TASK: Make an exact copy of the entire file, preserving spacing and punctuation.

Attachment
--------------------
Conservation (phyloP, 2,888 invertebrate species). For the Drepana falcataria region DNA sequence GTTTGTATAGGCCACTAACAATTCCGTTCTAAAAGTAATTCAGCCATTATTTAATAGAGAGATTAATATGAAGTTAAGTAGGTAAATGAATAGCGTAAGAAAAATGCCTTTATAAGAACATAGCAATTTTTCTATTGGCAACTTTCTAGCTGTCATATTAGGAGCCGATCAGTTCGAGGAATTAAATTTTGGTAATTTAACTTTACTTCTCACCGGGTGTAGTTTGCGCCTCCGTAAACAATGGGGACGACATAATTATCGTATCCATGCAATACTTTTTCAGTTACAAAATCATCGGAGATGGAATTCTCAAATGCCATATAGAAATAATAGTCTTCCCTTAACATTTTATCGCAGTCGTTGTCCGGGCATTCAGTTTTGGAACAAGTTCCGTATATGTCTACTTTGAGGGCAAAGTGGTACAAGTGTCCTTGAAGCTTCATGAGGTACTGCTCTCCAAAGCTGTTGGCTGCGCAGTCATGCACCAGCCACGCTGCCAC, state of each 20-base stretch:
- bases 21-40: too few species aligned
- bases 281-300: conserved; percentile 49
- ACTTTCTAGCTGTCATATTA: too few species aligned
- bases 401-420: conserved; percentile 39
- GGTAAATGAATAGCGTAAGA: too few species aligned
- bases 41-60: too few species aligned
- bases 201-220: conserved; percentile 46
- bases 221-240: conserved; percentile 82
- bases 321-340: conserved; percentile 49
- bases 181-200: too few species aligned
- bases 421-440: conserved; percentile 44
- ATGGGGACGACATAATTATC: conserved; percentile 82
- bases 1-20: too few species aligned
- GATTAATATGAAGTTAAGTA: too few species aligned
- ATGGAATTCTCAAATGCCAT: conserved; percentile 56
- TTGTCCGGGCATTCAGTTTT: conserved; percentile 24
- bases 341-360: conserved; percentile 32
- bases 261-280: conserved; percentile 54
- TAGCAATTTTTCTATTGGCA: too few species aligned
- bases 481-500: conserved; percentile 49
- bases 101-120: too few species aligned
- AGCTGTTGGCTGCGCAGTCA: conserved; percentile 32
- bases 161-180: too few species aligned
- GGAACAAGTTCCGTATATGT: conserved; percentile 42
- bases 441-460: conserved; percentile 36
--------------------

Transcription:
Conservation (phyloP, 2,888 invertebrate species). For the Drepana falcataria region DNA sequence GTTTGTATAGGCCACTAACAATTCCGTTCTAAAAGTAATTCAGCCATTATTTAATAGAGAGATTAATATGAAGTTAAGTAGGTAAATGAATAGCGTAAGAAAAATGCCTTTATAAGAACATAGCAATTTTTCTATTGGCAACTTTCTAGCTGTCATATTAGGAGCCGATCAGTTCGAGGAATTAAATTTTGGTAATTTAACTTTACTTCTCACCGGGTGTAGTTTGCGCCTCCGTAAACAATGGGGACGACATAATTATCGTATCCATGCAATACTTTTTCAGTTACAAAATCATCGGAGATGGAATTCTCAAATGCCATATAGAAATAATAGTCTTCCCTTAACATTTTATCGCAGTCGTTGTCCGGGCATTCAGTTTTGGAACAAGTTCCGTATATGTCTACTTTGAGGGCAAAGTGGTACAAGTGTCCTTGAAGCTTCATGAGGTACTGCTCTCCAAAGCTGTTGGCTGCGCAGTCATGCACCAGCCACGCTGCCAC, state of each 20-base stretch:
- bases 21-40: too few species aligned
- bases 281-300: conserved; percentile 49
- ACTTTCTAGCTGTCATATTA: too few species aligned
- bases 401-420: conserved; percentile 39
- GGTAAATGAATAGCGTAAGA: too few species aligned
- bases 41-60: too few species aligned
- bases 201-220: conserved; percentile 46
- bases 221-240: conserved; percentile 82
- bases 321-340: conserved; percentile 49
- bases 181-200: too few species aligned
- bases 421-440: conserved; percentile 44
- ATGGGGACGACATAATTATC: conserved; percentile 82
- bases 1-20: too few species aligned
- GATTAATATGAAGTTAAGTA: too few species aligned
- ATGGAATTCTCAAATGCCAT: conserved; percentile 56
- TTGTCCGGGCATTCAGTTTT: conserved; percentile 24
- bases 341-360: conserved; percentile 32
- bases 261-280: conserved; percentile 54
- TAGCAATTTTTCTATTGGCA: too few species aligned
- bases 481-500: conserved; percentile 49
- bases 101-120: too few species aligned
- AGCTGTTGGCTGCGCAGTCA: conserved; percentile 32
- bases 161-180: too few species aligned
- GGAACAAGTTCCGTATATGT: conserved; percentile 42
- bases 441-460: conserved; percentile 36